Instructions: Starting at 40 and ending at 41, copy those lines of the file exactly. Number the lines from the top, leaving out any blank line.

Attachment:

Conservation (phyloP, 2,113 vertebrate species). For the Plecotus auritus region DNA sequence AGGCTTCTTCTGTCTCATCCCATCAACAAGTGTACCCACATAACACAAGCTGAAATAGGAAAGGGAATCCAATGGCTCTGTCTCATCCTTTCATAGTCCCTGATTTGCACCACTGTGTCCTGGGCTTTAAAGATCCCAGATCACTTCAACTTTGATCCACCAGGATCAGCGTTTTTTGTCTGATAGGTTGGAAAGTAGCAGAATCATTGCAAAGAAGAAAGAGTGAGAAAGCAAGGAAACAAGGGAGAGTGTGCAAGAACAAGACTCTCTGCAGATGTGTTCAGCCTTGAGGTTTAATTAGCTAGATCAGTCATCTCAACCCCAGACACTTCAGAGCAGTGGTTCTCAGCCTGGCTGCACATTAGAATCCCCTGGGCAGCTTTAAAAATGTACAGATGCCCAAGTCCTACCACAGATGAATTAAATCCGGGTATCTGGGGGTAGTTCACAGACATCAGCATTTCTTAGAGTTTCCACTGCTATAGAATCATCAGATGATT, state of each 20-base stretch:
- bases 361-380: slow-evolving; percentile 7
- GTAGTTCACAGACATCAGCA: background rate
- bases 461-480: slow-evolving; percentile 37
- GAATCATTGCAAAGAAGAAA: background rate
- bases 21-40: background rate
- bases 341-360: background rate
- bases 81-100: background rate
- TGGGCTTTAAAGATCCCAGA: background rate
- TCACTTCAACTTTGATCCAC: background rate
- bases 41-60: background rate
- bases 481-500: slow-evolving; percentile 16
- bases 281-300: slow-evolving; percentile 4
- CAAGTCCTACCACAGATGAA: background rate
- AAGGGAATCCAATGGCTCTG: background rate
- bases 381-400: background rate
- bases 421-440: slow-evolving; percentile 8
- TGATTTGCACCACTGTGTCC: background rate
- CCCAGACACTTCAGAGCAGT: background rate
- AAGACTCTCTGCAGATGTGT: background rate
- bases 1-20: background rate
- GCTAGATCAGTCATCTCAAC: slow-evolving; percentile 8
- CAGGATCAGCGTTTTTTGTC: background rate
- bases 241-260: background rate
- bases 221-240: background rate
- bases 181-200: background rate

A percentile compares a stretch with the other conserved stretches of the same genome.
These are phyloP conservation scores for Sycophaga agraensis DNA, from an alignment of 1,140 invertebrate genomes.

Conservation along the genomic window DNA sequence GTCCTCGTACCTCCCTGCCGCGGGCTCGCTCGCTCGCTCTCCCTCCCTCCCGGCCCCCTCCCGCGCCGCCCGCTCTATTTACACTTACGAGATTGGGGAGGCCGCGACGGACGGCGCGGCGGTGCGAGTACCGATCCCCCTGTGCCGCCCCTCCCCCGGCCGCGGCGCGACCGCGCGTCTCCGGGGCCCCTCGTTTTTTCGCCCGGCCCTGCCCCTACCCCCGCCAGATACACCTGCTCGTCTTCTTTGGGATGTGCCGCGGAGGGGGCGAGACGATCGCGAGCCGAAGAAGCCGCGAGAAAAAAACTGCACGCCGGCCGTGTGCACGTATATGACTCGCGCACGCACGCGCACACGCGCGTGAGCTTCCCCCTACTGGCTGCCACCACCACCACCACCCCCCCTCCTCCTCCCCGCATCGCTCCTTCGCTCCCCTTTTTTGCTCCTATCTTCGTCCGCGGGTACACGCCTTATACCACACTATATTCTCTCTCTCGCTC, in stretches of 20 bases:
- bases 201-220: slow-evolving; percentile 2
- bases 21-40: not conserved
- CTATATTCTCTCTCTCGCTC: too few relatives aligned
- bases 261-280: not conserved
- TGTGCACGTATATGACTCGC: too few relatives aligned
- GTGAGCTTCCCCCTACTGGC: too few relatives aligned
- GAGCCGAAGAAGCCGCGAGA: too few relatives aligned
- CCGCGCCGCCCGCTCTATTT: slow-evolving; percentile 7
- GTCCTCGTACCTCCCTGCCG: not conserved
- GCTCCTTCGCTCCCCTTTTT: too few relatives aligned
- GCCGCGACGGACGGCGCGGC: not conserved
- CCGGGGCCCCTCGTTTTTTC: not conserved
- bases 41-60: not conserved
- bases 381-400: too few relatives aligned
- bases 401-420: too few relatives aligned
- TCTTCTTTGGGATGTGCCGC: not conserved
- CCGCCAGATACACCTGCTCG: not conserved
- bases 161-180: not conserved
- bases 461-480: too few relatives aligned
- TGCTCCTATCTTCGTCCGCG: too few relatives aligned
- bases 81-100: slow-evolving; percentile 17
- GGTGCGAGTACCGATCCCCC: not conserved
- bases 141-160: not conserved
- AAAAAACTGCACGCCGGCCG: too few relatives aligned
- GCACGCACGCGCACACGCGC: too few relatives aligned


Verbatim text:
- GCCGCGACGGACGGCGCGGC: not conserved
- CCGGGGCCCCTCGTTTTTTC: not conserved